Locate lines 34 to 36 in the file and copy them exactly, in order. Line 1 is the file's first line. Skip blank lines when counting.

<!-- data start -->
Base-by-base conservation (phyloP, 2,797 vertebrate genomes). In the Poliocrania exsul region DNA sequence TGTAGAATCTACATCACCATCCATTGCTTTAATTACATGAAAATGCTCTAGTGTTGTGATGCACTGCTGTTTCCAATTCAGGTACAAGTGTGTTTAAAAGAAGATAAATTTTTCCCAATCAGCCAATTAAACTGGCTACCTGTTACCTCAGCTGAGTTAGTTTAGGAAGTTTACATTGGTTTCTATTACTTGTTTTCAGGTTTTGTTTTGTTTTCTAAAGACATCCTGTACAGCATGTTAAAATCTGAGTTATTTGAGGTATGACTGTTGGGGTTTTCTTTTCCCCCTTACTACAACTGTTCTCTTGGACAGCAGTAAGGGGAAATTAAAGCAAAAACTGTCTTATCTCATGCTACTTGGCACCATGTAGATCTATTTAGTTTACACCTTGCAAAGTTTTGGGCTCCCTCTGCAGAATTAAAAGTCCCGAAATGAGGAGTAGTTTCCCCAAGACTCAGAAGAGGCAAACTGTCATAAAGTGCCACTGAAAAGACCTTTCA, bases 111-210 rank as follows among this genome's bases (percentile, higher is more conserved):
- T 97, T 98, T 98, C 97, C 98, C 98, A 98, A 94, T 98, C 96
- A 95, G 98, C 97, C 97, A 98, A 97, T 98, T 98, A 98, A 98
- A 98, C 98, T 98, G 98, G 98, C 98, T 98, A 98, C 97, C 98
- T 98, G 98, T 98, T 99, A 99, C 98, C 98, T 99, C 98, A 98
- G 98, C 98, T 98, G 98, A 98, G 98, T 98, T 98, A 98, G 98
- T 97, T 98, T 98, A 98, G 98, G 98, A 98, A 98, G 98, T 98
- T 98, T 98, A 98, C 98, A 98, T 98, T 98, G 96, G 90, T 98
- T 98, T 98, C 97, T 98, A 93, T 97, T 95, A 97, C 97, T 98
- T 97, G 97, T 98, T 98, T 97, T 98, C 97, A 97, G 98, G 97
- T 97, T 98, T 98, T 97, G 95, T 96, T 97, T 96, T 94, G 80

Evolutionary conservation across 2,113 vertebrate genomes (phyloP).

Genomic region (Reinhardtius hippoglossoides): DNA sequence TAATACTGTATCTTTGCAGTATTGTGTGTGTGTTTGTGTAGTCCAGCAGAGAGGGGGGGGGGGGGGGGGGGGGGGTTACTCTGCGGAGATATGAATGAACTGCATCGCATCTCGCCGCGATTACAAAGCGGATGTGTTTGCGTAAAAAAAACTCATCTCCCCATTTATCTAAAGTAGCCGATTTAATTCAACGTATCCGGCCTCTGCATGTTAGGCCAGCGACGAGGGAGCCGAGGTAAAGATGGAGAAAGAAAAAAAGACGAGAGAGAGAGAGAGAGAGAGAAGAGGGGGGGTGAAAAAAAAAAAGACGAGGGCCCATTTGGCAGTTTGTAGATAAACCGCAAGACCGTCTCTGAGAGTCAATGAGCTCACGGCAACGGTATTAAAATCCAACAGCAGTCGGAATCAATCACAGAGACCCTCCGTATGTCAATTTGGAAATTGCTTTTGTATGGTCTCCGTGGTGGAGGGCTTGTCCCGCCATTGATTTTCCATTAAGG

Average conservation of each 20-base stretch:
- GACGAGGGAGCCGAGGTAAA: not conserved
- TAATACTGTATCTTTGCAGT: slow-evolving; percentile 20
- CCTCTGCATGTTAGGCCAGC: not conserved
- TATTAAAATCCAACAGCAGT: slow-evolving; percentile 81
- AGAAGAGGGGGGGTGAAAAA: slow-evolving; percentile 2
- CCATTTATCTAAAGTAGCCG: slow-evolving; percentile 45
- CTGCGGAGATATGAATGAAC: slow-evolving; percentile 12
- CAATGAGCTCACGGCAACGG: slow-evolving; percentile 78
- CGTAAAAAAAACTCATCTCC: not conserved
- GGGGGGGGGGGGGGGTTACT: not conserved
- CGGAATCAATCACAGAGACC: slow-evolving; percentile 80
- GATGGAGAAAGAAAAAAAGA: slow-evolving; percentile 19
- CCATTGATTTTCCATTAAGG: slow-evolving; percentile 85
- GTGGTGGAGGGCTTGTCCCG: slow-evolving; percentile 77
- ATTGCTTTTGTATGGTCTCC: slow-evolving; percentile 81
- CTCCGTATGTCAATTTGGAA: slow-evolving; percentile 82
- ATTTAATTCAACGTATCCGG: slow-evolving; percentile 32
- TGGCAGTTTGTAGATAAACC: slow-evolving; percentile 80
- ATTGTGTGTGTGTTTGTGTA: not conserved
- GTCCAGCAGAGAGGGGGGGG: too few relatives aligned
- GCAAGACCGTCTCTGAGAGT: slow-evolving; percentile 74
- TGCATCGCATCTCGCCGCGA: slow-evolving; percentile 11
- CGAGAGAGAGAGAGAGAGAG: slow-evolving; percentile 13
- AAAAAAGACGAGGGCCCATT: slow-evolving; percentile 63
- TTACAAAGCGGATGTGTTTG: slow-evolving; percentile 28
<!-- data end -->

- GTCCAGCAGAGAGGGGGGGG: too few relatives aligned
- GCAAGACCGTCTCTGAGAGT: slow-evolving; percentile 74
- TGCATCGCATCTCGCCGCGA: slow-evolving; percentile 11